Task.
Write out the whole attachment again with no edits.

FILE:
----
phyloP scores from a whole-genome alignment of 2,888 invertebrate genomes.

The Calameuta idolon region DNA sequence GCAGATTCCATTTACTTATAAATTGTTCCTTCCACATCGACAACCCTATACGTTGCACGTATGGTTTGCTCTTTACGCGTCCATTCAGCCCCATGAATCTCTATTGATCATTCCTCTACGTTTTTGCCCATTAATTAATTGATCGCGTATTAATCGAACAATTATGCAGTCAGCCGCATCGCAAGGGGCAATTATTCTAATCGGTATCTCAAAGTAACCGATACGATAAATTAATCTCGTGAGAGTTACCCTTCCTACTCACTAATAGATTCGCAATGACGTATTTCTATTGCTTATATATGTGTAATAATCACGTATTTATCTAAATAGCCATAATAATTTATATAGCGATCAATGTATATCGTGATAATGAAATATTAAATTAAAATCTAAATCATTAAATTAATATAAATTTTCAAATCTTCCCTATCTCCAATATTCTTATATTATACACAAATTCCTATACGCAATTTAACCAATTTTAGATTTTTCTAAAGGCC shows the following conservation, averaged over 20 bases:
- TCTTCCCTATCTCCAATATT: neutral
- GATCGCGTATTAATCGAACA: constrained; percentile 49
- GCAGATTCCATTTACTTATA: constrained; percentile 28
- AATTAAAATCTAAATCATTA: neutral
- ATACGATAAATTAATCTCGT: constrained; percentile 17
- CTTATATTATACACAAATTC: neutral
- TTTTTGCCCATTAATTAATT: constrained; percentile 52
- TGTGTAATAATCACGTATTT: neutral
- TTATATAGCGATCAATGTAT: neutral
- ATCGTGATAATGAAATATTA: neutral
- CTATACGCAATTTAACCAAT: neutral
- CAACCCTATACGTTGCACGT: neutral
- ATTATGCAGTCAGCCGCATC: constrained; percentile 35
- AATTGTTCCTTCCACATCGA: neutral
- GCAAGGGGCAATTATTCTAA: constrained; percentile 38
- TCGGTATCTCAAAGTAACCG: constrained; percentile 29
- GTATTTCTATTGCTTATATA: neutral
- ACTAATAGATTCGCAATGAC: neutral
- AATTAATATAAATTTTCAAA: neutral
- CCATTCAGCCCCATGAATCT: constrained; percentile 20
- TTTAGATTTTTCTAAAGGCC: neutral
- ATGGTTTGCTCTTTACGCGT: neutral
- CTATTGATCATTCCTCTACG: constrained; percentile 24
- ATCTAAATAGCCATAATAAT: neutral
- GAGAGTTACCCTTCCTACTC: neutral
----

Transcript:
phyloP scores from a whole-genome alignment of 2,888 invertebrate genomes.

The Calameuta idolon region DNA sequence GCAGATTCCATTTACTTATAAATTGTTCCTTCCACATCGACAACCCTATACGTTGCACGTATGGTTTGCTCTTTACGCGTCCATTCAGCCCCATGAATCTCTATTGATCATTCCTCTACGTTTTTGCCCATTAATTAATTGATCGCGTATTAATCGAACAATTATGCAGTCAGCCGCATCGCAAGGGGCAATTATTCTAATCGGTATCTCAAAGTAACCGATACGATAAATTAATCTCGTGAGAGTTACCCTTCCTACTCACTAATAGATTCGCAATGACGTATTTCTATTGCTTATATATGTGTAATAATCACGTATTTATCTAAATAGCCATAATAATTTATATAGCGATCAATGTATATCGTGATAATGAAATATTAAATTAAAATCTAAATCATTAAATTAATATAAATTTTCAAATCTTCCCTATCTCCAATATTCTTATATTATACACAAATTCCTATACGCAATTTAACCAATTTTAGATTTTTCTAAAGGCC shows the following conservation, averaged over 20 bases:
- TCTTCCCTATCTCCAATATT: neutral
- GATCGCGTATTAATCGAACA: constrained; percentile 49
- GCAGATTCCATTTACTTATA: constrained; percentile 28
- AATTAAAATCTAAATCATTA: neutral
- ATACGATAAATTAATCTCGT: constrained; percentile 17
- CTTATATTATACACAAATTC: neutral
- TTTTTGCCCATTAATTAATT: constrained; percentile 52
- TGTGTAATAATCACGTATTT: neutral
- TTATATAGCGATCAATGTAT: neutral
- ATCGTGATAATGAAATATTA: neutral
- CTATACGCAATTTAACCAAT: neutral
- CAACCCTATACGTTGCACGT: neutral
- ATTATGCAGTCAGCCGCATC: constrained; percentile 35
- AATTGTTCCTTCCACATCGA: neutral
- GCAAGGGGCAATTATTCTAA: constrained; percentile 38
- TCGGTATCTCAAAGTAACCG: constrained; percentile 29
- GTATTTCTATTGCTTATATA: neutral
- ACTAATAGATTCGCAATGAC: neutral
- AATTAATATAAATTTTCAAA: neutral
- CCATTCAGCCCCATGAATCT: constrained; percentile 20
- TTTAGATTTTTCTAAAGGCC: neutral
- ATGGTTTGCTCTTTACGCGT: neutral
- CTATTGATCATTCCTCTACG: constrained; percentile 24
- ATCTAAATAGCCATAATAAT: neutral
- GAGAGTTACCCTTCCTACTC: neutral